If you start writing without having done these important steps first, you’ll eventually end up stuck. Make sure you have your book fully mind mapped and a general working book outline.

Use your outline as a checklist to get your words down on paper with purpose. Each of your writing block sessions should have a clear purpose as to what you are going to write.

#4 – Eliminate Distractions

One of the biggest obstacles writers face is being pulled out of their “writing zone” by message indicators, vibrations, pop-ups, and a whole list of writing excuses.

This includes notifications that “you’ve got email” or, better yet, someone that you don’t even know has just liked one of your comments on Facebook and you feel that need to check it out right away.

My advice: unplug yourself from all things connected to the Internet. When it’s time for writing there is no need for distraction.

Here is what you can do to eliminate distractions:

  • Option 1: Unplug yourself completely from the internet. Turn off Wi-Fi or physically unplug your network cable. This is the best option to separate yourself from the internet during your writing time. This is the “zero tolerance” method that I use as my number one choice for getting things done.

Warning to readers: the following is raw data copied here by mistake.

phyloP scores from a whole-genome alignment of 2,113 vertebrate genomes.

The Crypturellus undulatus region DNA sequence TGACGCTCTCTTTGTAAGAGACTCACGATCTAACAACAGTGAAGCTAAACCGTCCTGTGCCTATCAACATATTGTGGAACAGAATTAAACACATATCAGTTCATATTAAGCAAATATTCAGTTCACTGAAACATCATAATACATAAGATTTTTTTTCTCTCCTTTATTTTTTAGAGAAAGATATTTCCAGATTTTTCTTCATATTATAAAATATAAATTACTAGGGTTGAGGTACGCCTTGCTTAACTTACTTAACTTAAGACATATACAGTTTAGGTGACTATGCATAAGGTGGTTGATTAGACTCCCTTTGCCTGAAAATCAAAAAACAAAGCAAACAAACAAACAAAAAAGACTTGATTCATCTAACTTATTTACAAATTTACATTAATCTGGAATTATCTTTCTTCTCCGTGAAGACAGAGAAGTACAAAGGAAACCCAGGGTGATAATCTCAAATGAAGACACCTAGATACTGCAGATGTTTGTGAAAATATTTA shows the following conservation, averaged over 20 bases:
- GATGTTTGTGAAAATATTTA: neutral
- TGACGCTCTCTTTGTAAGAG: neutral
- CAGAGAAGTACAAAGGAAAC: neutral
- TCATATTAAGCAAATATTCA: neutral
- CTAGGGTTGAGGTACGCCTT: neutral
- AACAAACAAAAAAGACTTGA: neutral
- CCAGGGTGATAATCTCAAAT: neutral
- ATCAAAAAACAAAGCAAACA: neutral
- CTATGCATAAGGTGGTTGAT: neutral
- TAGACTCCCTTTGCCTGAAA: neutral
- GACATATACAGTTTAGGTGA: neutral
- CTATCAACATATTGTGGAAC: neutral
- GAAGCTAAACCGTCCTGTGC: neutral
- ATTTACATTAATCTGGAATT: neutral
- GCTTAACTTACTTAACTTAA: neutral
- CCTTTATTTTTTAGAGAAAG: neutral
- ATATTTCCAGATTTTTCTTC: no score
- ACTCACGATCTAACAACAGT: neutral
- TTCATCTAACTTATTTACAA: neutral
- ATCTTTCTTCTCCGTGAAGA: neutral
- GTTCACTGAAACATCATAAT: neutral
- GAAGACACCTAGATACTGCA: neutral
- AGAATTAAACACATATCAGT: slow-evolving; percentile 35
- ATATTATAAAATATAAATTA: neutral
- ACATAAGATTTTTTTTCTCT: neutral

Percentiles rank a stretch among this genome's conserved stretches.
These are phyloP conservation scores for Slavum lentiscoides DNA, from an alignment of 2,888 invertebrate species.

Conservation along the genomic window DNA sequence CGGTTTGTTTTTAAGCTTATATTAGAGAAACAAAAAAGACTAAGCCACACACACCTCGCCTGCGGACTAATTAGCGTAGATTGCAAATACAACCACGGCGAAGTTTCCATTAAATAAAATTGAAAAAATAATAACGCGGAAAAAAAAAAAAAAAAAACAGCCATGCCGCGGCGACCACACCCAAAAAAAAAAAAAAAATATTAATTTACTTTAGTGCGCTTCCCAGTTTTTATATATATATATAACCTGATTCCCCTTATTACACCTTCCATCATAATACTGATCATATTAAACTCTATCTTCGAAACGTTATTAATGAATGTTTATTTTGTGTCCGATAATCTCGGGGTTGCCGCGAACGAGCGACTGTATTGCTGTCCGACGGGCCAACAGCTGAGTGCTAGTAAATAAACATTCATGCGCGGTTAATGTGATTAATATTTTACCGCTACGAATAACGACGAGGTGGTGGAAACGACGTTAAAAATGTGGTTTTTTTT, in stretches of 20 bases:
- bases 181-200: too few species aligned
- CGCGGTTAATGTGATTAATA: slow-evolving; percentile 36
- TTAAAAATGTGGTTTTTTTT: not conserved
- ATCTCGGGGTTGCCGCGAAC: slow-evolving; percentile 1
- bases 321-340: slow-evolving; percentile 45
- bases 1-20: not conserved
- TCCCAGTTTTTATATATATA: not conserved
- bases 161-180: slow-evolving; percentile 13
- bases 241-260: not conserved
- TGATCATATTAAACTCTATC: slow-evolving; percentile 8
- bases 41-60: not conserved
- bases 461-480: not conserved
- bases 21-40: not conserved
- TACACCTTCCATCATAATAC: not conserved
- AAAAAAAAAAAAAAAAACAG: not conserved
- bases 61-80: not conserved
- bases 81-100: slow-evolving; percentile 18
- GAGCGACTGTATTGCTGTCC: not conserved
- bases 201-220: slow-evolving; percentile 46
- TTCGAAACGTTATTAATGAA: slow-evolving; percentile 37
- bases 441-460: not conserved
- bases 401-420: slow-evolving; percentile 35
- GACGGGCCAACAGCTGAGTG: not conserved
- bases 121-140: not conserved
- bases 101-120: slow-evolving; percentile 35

• Option 2: Use productivity apps to eliminate or cut down on time spent checking certain sites. Use an app such as RescueTime to block the sites that distract you by choosing the amount of time you need to focus. RescueTime send you updates via email to let you know how much time was spent on certain websites. This is good to know, because the next time you catch yourself saying “I didn’t have time to write” but you spent three unproductive hours on a certain site, you can channel this time into your weekend writing schedule.

Two more apps I recommend: Cold Turkey and SelfControl [for Mac]. Both apps are designed to reduce or eliminate wasted time, and this means higher focus and more time targeted for writing words fast.

In a nutshell: Sit Down. Unplug. Focus. Write.

time for writing distractions

#5 – Overcome Those Writing Excuses

Writing excuses are present in literally everyone.